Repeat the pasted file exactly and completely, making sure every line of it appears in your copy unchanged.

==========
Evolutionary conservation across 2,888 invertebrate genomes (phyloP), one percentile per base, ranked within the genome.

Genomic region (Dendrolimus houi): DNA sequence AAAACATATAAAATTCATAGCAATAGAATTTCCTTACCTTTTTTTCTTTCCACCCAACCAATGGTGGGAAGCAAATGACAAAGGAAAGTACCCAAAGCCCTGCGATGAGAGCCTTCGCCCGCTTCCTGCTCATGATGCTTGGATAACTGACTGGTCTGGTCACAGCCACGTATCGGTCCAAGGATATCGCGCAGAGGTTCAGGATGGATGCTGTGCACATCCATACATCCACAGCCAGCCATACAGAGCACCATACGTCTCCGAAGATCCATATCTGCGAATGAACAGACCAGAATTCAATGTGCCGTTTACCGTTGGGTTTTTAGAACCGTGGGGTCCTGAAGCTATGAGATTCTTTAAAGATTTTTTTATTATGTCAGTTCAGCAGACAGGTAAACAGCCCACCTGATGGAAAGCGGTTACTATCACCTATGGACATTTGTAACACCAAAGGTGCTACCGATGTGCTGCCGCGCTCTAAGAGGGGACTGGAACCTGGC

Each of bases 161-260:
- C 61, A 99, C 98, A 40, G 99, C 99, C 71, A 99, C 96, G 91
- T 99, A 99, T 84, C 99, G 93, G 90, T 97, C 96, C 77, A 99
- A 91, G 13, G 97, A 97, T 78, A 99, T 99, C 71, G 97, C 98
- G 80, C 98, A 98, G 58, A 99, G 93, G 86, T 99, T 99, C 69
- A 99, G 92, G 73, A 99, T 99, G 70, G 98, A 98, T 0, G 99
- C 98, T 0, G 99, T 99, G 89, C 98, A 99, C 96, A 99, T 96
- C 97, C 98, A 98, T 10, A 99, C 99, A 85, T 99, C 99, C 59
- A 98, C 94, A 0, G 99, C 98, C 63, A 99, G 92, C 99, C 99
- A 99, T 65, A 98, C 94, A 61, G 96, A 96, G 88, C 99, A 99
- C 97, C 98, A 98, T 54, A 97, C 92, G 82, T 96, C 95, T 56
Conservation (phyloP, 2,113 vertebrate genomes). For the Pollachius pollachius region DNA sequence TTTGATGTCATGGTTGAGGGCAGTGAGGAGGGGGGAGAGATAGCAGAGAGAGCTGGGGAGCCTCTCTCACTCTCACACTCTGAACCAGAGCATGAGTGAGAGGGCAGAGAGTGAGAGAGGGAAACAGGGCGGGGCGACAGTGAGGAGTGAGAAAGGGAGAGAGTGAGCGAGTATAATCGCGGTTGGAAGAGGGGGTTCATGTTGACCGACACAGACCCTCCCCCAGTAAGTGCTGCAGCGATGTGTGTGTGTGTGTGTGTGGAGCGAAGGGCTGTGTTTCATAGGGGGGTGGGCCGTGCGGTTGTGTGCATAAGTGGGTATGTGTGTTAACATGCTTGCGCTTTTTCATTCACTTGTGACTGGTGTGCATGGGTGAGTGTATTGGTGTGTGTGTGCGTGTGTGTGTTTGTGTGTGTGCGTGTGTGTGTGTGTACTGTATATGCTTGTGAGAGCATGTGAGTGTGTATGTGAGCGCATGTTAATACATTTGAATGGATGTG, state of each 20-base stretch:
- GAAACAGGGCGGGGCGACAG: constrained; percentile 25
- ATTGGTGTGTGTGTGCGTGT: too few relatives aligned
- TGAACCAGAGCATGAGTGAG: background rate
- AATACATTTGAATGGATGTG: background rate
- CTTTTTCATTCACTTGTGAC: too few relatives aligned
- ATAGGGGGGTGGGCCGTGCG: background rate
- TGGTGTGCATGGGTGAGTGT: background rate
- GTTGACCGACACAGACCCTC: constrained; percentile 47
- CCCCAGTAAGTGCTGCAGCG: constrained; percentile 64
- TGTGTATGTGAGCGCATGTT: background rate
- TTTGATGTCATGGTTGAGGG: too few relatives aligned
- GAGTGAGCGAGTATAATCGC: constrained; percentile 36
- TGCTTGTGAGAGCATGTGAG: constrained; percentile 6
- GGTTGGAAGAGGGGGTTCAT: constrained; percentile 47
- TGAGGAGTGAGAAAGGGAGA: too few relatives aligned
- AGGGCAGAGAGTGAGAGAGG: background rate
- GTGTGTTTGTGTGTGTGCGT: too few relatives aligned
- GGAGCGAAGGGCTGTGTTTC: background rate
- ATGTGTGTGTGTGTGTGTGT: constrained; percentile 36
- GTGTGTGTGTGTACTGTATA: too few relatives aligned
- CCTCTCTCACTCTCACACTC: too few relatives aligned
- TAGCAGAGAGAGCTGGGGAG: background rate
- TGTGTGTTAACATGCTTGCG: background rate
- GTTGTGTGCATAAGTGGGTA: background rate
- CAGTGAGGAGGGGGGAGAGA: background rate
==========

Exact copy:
Evolutionary conservation across 2,888 invertebrate genomes (phyloP), one percentile per base, ranked within the genome.

Genomic region (Dendrolimus houi): DNA sequence AAAACATATAAAATTCATAGCAATAGAATTTCCTTACCTTTTTTTCTTTCCACCCAACCAATGGTGGGAAGCAAATGACAAAGGAAAGTACCCAAAGCCCTGCGATGAGAGCCTTCGCCCGCTTCCTGCTCATGATGCTTGGATAACTGACTGGTCTGGTCACAGCCACGTATCGGTCCAAGGATATCGCGCAGAGGTTCAGGATGGATGCTGTGCACATCCATACATCCACAGCCAGCCATACAGAGCACCATACGTCTCCGAAGATCCATATCTGCGAATGAACAGACCAGAATTCAATGTGCCGTTTACCGTTGGGTTTTTAGAACCGTGGGGTCCTGAAGCTATGAGATTCTTTAAAGATTTTTTTATTATGTCAGTTCAGCAGACAGGTAAACAGCCCACCTGATGGAAAGCGGTTACTATCACCTATGGACATTTGTAACACCAAAGGTGCTACCGATGTGCTGCCGCGCTCTAAGAGGGGACTGGAACCTGGC

Each of bases 161-260:
- C 61, A 99, C 98, A 40, G 99, C 99, C 71, A 99, C 96, G 91
- T 99, A 99, T 84, C 99, G 93, G 90, T 97, C 96, C 77, A 99
- A 91, G 13, G 97, A 97, T 78, A 99, T 99, C 71, G 97, C 98
- G 80, C 98, A 98, G 58, A 99, G 93, G 86, T 99, T 99, C 69
- A 99, G 92, G 73, A 99, T 99, G 70, G 98, A 98, T 0, G 99
- C 98, T 0, G 99, T 99, G 89, C 98, A 99, C 96, A 99, T 96
- C 97, C 98, A 98, T 10, A 99, C 99, A 85, T 99, C 99, C 59
- A 98, C 94, A 0, G 99, C 98, C 63, A 99, G 92, C 99, C 99
- A 99, T 65, A 98, C 94, A 61, G 96, A 96, G 88, C 99, A 99
- C 97, C 98, A 98, T 54, A 97, C 92, G 82, T 96, C 95, T 56
Conservation (phyloP, 2,113 vertebrate genomes). For the Pollachius pollachius region DNA sequence TTTGATGTCATGGTTGAGGGCAGTGAGGAGGGGGGAGAGATAGCAGAGAGAGCTGGGGAGCCTCTCTCACTCTCACACTCTGAACCAGAGCATGAGTGAGAGGGCAGAGAGTGAGAGAGGGAAACAGGGCGGGGCGACAGTGAGGAGTGAGAAAGGGAGAGAGTGAGCGAGTATAATCGCGGTTGGAAGAGGGGGTTCATGTTGACCGACACAGACCCTCCCCCAGTAAGTGCTGCAGCGATGTGTGTGTGTGTGTGTGTGGAGCGAAGGGCTGTGTTTCATAGGGGGGTGGGCCGTGCGGTTGTGTGCATAAGTGGGTATGTGTGTTAACATGCTTGCGCTTTTTCATTCACTTGTGACTGGTGTGCATGGGTGAGTGTATTGGTGTGTGTGTGCGTGTGTGTGTTTGTGTGTGTGCGTGTGTGTGTGTGTACTGTATATGCTTGTGAGAGCATGTGAGTGTGTATGTGAGCGCATGTTAATACATTTGAATGGATGTG, state of each 20-base stretch:
- GAAACAGGGCGGGGCGACAG: constrained; percentile 25
- ATTGGTGTGTGTGTGCGTGT: too few relatives aligned
- TGAACCAGAGCATGAGTGAG: background rate
- AATACATTTGAATGGATGTG: background rate
- CTTTTTCATTCACTTGTGAC: too few relatives aligned
- ATAGGGGGGTGGGCCGTGCG: background rate
- TGGTGTGCATGGGTGAGTGT: background rate
- GTTGACCGACACAGACCCTC: constrained; percentile 47
- CCCCAGTAAGTGCTGCAGCG: constrained; percentile 64
- TGTGTATGTGAGCGCATGTT: background rate
- TTTGATGTCATGGTTGAGGG: too few relatives aligned
- GAGTGAGCGAGTATAATCGC: constrained; percentile 36
- TGCTTGTGAGAGCATGTGAG: constrained; percentile 6
- GGTTGGAAGAGGGGGTTCAT: constrained; percentile 47
- TGAGGAGTGAGAAAGGGAGA: too few relatives aligned
- AGGGCAGAGAGTGAGAGAGG: background rate
- GTGTGTTTGTGTGTGTGCGT: too few relatives aligned
- GGAGCGAAGGGCTGTGTTTC: background rate
- ATGTGTGTGTGTGTGTGTGT: constrained; percentile 36
- GTGTGTGTGTGTACTGTATA: too few relatives aligned
- CCTCTCTCACTCTCACACTC: too few relatives aligned
- TAGCAGAGAGAGCTGGGGAG: background rate
- TGTGTGTTAACATGCTTGCG: background rate
- GTTGTGTGCATAAGTGGGTA: background rate
- CAGTGAGGAGGGGGGAGAGA: background rate